“… C Spire is proud to provide innovative technology and the latest fiber optic infrastructure to help expand MissiON”

C Spire is doubling the size of the network by adding the 15 community colleges across the state from the Delta to the Gulf Coast and the Mississippi Community College Board, which will boost capacity, increase internet speeds and reduce overall costs for participating institutions in the higher education R&D program.

Addition of the community colleges to the consortium has boosted capacity, reduced costs and provided the schools with diverse, fully redundant connections to commodity internet services, state university

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Huawei said to divest Honor smartphone business for US$15 billion to Chinese consortium



Huawei Technologies’ budget smartphone brand Honor has generated revenue of more than US$10 billion in the past five years, according to the company. Photo: Reuters


© REUTERS
Huawei Technologies’ budget smartphone brand Honor has generated revenue of more than US$10 billion in the past five years, according to the company. Photo: Reuters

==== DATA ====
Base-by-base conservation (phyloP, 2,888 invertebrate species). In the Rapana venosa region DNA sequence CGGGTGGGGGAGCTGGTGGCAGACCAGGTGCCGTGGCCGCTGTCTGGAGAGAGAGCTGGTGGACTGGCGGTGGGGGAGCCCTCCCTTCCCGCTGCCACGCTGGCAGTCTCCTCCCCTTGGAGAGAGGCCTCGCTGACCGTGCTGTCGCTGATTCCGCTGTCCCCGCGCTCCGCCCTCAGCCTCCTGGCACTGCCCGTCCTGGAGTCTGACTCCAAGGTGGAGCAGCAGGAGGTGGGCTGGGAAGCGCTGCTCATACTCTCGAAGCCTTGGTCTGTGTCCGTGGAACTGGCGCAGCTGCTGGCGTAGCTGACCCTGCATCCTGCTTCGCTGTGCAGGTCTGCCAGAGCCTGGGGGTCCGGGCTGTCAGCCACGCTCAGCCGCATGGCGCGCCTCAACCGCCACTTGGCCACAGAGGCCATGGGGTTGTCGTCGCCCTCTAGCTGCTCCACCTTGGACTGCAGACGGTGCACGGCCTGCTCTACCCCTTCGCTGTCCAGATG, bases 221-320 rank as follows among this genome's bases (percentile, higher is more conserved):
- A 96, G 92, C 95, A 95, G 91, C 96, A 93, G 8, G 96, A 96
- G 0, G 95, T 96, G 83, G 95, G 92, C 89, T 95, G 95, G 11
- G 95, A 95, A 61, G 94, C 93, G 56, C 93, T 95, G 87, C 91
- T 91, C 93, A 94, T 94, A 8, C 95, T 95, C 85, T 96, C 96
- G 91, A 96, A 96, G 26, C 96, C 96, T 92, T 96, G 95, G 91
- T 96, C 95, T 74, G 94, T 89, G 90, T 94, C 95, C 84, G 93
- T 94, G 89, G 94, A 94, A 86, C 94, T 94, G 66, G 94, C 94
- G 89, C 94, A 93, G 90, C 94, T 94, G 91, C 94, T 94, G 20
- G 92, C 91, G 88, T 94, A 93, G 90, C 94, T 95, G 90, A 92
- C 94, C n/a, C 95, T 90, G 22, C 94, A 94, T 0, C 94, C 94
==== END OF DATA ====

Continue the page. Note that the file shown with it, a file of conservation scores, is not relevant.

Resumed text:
Huawei Technologies plans to divest its Honor budget smartphone business in a deal worth 100 billion yuan (US$15.1 billion) to a consortium led by information technology services firm Digital China Group, according to a Reuters report on Tuesday.

The all-cash sale will include almost all assets including brand, research and development capabilities, and supply chain management, according to the report, which cited people with knowledge of the matter.

Huawei had no comment on the reported divestment.

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Speculation about such a sale intensified last month when a report by TF International Securities analyst Kuo Ming-chi said sourcing smartphone components by an independent Honor “will no longer